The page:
BAFTA & Cannes Lion award winning 4Creative spearheaded the endeavour, directed by Brett Foraker. Accompanying him, the cinematographer of Watchmen, Lost and 300, Larry Fong; and production designer Tino Schaedler, whose credits include Harry Potter and the Order of the Phoenix, and The Golden Compass. Visual effects were provided by the Moving Picture Company.

Following is a behind the scenes glimpse of the design, courtesy Tino Schaedler. Each set focuses on a space, featuring concept art & digital set designs accompanied by construction photos and the finished shot.

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Posted in Special Feature, TV | 1 Comment

Emotive Architecture

Aurillac Concert Hall

Over the decades individuals have become more outward in their expression, most recently exemplified by the rise of social networks. Through their Design Probes initiative, electronics giant Philips has invested considerable resources researching technologies that afford users new modes of expression from dynamic tattoos to dresses, receptive and reflective of the wearer’s mood.

What if this notion is extended to an architectural context? Not just a visual branding exercise or minor interactive quality between pedestrian and facade as produced today, but something more substantial.

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Posted in Architecture, Future | 1 Comment

Road Work

Beth Kaltman and Jason Koxvold have occupations that frequently take them on the road. Beth, represented by such luminary modeling agencies as Ford Models. Jason, Creative Director at ad agency StrawberryFrog’s New York office.

This road work has facilitated their individual passion for high caliber photography.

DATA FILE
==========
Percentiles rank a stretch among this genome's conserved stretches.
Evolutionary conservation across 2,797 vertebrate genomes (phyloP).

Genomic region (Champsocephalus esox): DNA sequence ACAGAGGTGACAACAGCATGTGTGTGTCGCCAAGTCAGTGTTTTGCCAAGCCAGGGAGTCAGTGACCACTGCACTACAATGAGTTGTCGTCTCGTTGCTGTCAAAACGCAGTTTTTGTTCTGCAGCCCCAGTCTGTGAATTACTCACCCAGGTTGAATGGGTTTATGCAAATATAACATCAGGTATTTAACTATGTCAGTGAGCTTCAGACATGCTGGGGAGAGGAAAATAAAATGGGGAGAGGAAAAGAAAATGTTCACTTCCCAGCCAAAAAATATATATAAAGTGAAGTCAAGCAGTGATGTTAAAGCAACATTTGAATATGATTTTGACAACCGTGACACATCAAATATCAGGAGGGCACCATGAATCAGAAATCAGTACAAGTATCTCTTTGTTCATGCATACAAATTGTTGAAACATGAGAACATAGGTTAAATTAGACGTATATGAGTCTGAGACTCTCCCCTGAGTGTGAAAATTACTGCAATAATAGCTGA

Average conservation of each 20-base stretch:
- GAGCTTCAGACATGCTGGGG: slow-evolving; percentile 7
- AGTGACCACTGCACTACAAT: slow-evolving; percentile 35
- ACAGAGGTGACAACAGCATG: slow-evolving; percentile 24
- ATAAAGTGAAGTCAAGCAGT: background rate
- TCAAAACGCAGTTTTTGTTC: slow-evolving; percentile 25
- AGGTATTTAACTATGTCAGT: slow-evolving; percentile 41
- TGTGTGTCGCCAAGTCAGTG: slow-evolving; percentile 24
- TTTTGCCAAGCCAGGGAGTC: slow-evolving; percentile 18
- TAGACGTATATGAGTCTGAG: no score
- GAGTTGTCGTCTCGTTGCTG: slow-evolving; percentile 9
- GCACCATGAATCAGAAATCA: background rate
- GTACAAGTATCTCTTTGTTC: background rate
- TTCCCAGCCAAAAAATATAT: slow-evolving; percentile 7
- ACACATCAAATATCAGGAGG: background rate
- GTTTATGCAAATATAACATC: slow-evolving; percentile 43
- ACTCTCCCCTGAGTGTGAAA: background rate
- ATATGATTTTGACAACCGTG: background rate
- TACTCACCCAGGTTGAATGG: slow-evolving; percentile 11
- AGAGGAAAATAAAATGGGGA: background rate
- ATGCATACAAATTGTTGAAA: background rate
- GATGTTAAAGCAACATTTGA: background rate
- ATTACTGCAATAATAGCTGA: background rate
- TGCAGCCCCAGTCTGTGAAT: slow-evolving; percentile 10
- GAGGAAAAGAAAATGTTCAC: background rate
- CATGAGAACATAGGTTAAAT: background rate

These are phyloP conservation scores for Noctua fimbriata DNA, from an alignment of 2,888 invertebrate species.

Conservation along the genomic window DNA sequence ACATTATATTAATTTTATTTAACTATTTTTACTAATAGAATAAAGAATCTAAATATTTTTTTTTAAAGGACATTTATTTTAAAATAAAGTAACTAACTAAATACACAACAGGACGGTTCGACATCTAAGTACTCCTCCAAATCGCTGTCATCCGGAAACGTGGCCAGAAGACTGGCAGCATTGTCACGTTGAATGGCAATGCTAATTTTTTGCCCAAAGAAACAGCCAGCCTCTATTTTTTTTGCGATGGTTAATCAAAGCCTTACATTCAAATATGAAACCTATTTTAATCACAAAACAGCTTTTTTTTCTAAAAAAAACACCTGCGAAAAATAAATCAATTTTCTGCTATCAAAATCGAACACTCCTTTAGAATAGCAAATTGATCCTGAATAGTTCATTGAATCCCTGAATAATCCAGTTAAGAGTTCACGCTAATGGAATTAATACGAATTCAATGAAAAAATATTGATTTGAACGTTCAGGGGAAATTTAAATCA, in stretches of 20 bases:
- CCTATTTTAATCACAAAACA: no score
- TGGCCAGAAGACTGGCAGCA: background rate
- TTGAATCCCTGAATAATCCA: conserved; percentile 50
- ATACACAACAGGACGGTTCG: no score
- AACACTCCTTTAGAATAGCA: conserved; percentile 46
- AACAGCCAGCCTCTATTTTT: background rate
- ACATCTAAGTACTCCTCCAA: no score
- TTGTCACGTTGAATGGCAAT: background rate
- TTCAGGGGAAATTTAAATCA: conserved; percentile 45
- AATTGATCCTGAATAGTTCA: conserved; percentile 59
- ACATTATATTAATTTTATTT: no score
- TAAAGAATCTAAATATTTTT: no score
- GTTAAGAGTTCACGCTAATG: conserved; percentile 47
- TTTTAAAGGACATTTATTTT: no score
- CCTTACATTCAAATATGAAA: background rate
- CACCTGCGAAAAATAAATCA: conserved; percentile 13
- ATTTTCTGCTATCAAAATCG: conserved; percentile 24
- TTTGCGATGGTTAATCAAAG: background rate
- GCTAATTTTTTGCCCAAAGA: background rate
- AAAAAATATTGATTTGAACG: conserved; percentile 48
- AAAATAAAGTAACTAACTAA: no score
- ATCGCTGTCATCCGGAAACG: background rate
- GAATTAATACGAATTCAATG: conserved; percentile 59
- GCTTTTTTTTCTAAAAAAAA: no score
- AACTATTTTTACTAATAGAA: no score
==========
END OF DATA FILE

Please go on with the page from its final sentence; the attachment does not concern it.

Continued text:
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Posted in Photography

Book Watch | Bioshock to Nature’s Patterns

Bioshock Art Book

Bioshock Breaking the Mold: Developer’s Edition Art Book

“This 174 page, 8″x10″ limited run soft cover artbook, available only on the Take-Two Store, features never-before seen art from BioShock 1, stories about the game’s journey through its years of development, commentary from the team, an introduction by 2K Marin’s Executive Producer Alyssa Finley, several new sections, and much more.”

Editor’s Note: The art of Bioshock is among the finest in gaming history. That fans voted three other items over an art book for the Collector’s Edition was a travesty. Now rectified thanks to Bioshock Community Manager Elizabeth Tobey. Art reproduction is of a high quality, accompanied by numerous snippets of development insight from various team members. A thick perfect bound volume, it lacks the high end hardcover quality of the genre’s upper echelon art books. However this doesn’t detract, thanks to its styling, it almost come across like a relic from Rapture itself. If the $25 price tag is undesirable, the original and shorter PDF art book is available for download.

Paperback | 174 pages | Take 2 | May 2009

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Posted in Books

A New Kindgom

NBC’s Kings has proven the most fascinating new television series of the mid-season. A reinterpretation of the classic King David tale translated into modern times, monarchy intact.

New York City serves as the basis for the new capital of this modern kingdom, Shiloh, retrofitted with visual effects and apt production design as done so effectively in director Francis E. Lawrence’s previous work, I Am Legend.

A long, straight road leads to Shiloh’s centerpiece landmark, evoking at least in effect, the East-West axis of Hitler and Speer’s Welthauptstadt Germania. Except here there is no Arch of Triumph or Volkshalle, rather a prominent skyscraper, its black angled facades reminiscent of a stealth fighter shrouding the monarchy’s political machinations. Its position in the skyline unimpeded by competing distinctive skyscrapers; the Chrysler and Empire State Building are nowhere to be seen.

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Posted in Architecture, TV